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Youth Justice Coalition Offers Advocacy Training

Campaign for Youth Justice

The Escambia Youth Justice Coalition (EYJC), in conjunction with the youth organization Str8 Up Pensacola, is holding a youth advocate training workshop this evening in Pensacola. The event is being held in observance of Youth Justice Awareness Month.

The Youth Justice Coalition is made up of a broad base of members, who’ve come together to advocate for juvenile justice reform in the Escambia County school system.

Escambia is one of five districts in North Florida under investigation by the Department of Education office for civil rights for discrimination in their disciplinary policies. And, according to the Southern Poverty Law Center, which filed the complaint, Escambia leads the state in school-based arrests.

Keyontay Humphries is regional organizer for the ACLU of Northwest Florida, a coalition member and workshop organizer. She says to explain just how the juvenile justice system works, they’ve called on local attorney Mary McDaniel for a presentation titled ‘Know Your Rights: (from) Arrest to Adjudication.’

We believe that part of the problem as to why the statistics are so high in our county is because many times families don’t understand the system. And, so they may be taking plea deals or agreeing to things they just don’t really understand. And so we want to empower parents and children alike to know what is all entailed in the system,” says Humphries.

Attorney Amir Whitaker from the Southern Poverty Law Center, will talk specifically about ‘School Discipline and Push-Out.’

What rights to students have if they’re questioned by police; what rights should they be expelled, how soon can they return to classroom.” Humphries continues, “what happens should child be suspended? Does a family have a chance to make up work? (It’s) all of those things that are the result of school discipline.”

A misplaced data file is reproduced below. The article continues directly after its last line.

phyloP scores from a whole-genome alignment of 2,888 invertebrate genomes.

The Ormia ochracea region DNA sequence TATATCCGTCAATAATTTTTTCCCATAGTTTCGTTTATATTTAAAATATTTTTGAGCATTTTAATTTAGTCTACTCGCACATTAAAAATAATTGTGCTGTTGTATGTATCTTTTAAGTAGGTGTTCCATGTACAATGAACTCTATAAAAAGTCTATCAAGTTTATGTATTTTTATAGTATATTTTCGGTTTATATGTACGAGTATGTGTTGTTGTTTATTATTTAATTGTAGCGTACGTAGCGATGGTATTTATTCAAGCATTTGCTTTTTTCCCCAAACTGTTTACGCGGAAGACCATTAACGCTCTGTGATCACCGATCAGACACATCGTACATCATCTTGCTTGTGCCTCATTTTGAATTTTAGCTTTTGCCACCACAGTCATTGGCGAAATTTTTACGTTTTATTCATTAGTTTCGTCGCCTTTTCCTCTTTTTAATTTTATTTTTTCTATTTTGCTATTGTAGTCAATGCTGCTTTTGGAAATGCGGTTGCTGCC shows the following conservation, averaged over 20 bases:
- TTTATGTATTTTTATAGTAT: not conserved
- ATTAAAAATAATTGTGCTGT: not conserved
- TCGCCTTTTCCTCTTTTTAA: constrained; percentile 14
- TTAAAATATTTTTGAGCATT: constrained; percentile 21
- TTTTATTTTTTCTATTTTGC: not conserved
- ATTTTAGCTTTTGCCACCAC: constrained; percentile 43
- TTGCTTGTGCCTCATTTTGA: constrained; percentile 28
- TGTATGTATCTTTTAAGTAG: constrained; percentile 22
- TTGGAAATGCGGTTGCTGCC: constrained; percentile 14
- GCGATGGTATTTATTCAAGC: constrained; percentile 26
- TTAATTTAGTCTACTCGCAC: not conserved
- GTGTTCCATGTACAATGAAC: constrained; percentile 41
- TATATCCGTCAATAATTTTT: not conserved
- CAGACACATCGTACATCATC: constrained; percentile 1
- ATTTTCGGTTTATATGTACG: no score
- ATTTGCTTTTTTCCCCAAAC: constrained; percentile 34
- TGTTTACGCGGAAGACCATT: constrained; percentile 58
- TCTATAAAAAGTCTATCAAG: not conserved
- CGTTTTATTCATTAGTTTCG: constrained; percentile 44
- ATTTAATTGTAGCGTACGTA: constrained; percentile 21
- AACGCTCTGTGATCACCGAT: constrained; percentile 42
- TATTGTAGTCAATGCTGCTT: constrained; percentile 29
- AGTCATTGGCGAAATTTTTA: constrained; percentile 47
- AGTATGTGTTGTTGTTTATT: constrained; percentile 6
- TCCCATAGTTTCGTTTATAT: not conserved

Humphries says more needs to be done on that front. But, she acknowledges that there has been some improvement within the Escambia School District; which is making greater use of in-school suspension, and providing more alternative programs and interventions for students.

In addition to October being Youth Justice Awareness Month, it’s also Bullying Prevention Month. So, rounding out the workshop, Humphries will make a presentation on Bullying Prevention and Intervention.

“What is bullying, what does it look like, what does it sound like, who can bully, and basically that anybody can be a victim.” Humphries says her talk will focus on different types of bullying, which can be based on social orientation, gender identity, able-ness, and appearance. And, she’ll discuss what rights parents have if their child is being bullied in school.

Also, there will be a discussion of Exceptional Student Education Testing and Services. The Youth Advocate Training event will be held at the Woodland Heights Community Resource Center, tonight beginning at 6 o’clock. 

Sandra Averhart has been News Director at WUWF since 1996. Her first job in broadcasting was with (then) Pensacola radio station WOWW107-FM, where she worked 11 years. Sandra, who is a native of Pensacola, earned her B.S. in Communication from Florida State University.